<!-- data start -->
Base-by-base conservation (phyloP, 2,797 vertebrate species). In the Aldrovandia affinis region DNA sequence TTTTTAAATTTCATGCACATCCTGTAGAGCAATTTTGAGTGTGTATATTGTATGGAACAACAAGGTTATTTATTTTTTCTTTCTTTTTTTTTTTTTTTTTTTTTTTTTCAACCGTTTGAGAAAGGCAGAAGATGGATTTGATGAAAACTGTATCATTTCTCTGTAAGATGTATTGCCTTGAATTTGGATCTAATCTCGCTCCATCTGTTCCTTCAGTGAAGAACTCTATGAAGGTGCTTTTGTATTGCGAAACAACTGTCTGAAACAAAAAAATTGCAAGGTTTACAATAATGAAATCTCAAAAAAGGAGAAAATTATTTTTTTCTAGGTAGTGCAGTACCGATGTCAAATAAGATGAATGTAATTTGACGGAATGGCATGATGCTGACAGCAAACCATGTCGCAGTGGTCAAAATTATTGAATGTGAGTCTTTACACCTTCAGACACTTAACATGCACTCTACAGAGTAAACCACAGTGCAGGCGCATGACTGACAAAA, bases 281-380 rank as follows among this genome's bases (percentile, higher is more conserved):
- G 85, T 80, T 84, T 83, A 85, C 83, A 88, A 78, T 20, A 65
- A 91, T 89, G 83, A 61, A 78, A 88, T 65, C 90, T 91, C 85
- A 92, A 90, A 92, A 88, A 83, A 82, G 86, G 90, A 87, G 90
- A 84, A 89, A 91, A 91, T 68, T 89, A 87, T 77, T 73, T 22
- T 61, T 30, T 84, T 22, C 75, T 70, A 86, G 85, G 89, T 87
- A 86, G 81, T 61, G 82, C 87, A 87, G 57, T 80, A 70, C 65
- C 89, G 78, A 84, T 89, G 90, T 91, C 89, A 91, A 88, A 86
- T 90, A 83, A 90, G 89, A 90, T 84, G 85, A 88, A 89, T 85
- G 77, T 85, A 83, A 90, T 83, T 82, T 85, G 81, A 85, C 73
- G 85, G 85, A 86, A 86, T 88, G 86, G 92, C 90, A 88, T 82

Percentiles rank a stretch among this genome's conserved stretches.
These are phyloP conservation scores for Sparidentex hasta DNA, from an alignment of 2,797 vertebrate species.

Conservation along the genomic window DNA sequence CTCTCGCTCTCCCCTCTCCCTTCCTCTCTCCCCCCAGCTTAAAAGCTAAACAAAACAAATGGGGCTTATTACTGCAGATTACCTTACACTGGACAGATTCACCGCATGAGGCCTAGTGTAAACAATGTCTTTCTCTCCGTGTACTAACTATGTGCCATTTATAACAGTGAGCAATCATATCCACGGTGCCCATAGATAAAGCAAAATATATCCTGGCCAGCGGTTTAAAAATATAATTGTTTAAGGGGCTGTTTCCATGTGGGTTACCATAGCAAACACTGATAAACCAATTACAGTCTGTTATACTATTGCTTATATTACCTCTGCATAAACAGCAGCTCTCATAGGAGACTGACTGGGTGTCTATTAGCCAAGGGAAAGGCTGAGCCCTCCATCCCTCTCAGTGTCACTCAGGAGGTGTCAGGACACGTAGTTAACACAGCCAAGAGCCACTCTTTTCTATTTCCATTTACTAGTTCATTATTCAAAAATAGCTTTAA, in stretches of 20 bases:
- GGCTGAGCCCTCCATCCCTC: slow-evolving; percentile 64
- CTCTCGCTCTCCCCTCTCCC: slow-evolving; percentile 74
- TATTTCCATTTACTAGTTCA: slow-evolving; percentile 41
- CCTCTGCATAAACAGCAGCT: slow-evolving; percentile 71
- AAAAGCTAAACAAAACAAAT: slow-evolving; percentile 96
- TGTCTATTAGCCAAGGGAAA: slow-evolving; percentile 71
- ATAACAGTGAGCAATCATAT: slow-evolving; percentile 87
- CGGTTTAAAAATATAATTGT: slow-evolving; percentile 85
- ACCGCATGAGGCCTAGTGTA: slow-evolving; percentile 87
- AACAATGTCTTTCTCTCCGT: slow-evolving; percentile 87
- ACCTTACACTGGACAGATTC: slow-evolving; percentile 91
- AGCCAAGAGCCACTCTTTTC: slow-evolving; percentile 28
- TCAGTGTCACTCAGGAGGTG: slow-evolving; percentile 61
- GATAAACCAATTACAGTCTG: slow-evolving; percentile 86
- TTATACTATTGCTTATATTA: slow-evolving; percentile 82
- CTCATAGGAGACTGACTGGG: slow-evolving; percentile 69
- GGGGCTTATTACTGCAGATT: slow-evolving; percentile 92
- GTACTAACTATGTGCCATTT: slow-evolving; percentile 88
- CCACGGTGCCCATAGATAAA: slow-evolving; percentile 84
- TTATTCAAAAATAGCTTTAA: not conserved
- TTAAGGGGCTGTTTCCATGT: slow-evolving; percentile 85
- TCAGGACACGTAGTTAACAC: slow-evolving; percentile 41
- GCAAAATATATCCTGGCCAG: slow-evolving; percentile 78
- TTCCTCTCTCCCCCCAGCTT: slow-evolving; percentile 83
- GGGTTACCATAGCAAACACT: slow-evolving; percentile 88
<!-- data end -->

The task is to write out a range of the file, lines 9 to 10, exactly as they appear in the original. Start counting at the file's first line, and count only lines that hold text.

- T 90, A 83, A 90, G 89, A 90, T 84, G 85, A 88, A 89, T 85
- G 77, T 85, A 83, A 90, T 83, T 82, T 85, G 81, A 85, C 73